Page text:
Exhibiting Your Primula Plants



By Judy Sellers

We encourage everyone to share the beauty of their plants with others by showing them. You do not need to be a member of the APS or the New England Chapter to bench plants either for judging or display at our show, and novice exhibitors are always welcome. We all feel shy about putting our own plants on public view, but there is no need to hesitate. In fact, it is easy to bring plants, see if they look suitable compared to others, and then either hide them discreetly under a bench or place them proudly on top with an exhibitor’s tag on the pot. Even plants with one or two open flowers at packing-up time may decide to bloom profusely by judging time.  There will be a benching consultant available to help with any last minute adjustments to your plant.

The first task is to assess all your Primulaceae (anything such as cyclamen, dodecatheon, etc. in the genus Primula) for potential a couple of weeks  or even a few days prior to the show. If you have  ‘Show’ varieties, special hybrids, or species plants growing in pots, you probably already know how to make them develop to their best potential by the show date, and simply need to clean off dead leaves and flowers and put the most likely plants into clean, suitably sized round, green or terra cotta colored pots (of either plastic or clay), water well, make a note of the species or cultivars, and escort them very carefully to the show venue.

If your plants are growing in the garden, or in troughs, so much the better! This is a fine time to lift, clean, and divide them. Reserve the best to pot up and ‘dress’ for showing, and share or return the rest to the garden. Except for the Exhibitor’s class, where 5 plants share a container, we exhibit only individual plants that are pleasing to look at, healthy and fresh, with at least 3 open flowers. It is a good idea to pot up a few more plants than you plan to show, as some will grow better than you hoped and others will not meet your standards. It is not necessary to have unusual or exotic Primulas, as many well grown ‘cowslips’ have deservedly won blue ribbons.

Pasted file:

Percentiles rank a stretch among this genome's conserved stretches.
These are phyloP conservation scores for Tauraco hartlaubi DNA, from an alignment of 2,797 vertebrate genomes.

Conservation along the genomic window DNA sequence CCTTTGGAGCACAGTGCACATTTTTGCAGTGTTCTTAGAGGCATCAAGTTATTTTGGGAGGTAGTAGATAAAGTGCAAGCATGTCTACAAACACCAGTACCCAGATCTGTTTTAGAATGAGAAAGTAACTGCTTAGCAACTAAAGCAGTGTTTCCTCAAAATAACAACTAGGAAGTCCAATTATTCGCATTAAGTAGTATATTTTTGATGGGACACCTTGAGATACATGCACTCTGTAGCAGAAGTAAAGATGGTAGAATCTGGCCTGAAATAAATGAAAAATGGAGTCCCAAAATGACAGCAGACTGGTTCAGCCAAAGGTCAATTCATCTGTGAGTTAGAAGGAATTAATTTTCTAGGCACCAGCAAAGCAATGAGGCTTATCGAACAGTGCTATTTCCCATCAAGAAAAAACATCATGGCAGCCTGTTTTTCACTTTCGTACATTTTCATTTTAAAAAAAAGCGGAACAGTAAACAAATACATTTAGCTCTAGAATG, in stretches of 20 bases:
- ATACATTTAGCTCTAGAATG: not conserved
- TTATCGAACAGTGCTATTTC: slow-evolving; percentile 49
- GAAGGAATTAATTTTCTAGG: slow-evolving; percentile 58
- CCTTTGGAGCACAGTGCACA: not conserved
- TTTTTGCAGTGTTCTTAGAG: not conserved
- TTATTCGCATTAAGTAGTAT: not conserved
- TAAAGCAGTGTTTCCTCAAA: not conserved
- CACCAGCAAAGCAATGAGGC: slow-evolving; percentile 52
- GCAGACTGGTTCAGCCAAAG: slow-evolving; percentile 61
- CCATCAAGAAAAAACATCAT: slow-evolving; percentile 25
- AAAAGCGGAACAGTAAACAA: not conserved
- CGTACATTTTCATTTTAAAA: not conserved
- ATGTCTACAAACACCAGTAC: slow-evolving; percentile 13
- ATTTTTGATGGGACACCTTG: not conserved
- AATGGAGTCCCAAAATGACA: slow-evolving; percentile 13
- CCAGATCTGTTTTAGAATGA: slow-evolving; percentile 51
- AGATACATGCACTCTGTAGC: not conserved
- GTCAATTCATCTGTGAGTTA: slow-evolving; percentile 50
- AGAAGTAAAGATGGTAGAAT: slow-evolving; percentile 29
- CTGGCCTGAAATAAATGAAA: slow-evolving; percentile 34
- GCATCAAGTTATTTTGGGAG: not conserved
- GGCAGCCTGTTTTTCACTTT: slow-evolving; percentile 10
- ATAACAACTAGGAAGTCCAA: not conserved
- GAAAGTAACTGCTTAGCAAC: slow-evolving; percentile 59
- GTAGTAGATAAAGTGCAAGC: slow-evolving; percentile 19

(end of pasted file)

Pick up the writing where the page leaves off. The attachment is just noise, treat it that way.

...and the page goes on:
The grooming process is very simple: lift the whole plant, gently shake off excess earth if necessary (being sure to remove visible living creatures such as earth worms or slugs), and if it is large, divide it for balance and pot size. Some people remove dead leaves while the plants are out of their pots, others wait until they are firmed in. Whichever way you prefer is fine. Old flowers, misshapen or damaged leaves, and visible bits of soil should be carefully removed. Firmly set the clean plant into good fresh potting mix, label and water. It is best to have an attractive environment for your plant, so dirty pots or plants set too deeply or off center in their pots are to be avoided. Your name should be on the bottom of every pot. The top of the pot should be tidy, and the surface may be covered with a thin layer of grit, peat, green moss, fine bark, or other natural medium to keep plants from drying out too quickly while on display. Clear plastic saucers will be provided at the show to fit under each plant for neatness and uniformity. Help with filling out benching cards and deciding which class is best suited to your plants will be available during the benching times.

Without a good variety of plants, no flower show is very impressive, and your elation after winning a Trophy Certificate, Blue Ribbon, or better yet an APS Rosette, for something you grew is well worth a bit of effort — so come on — fix up a few pots and bring your plants to show and share!

For more information on Showing Plants, see our Section on Showing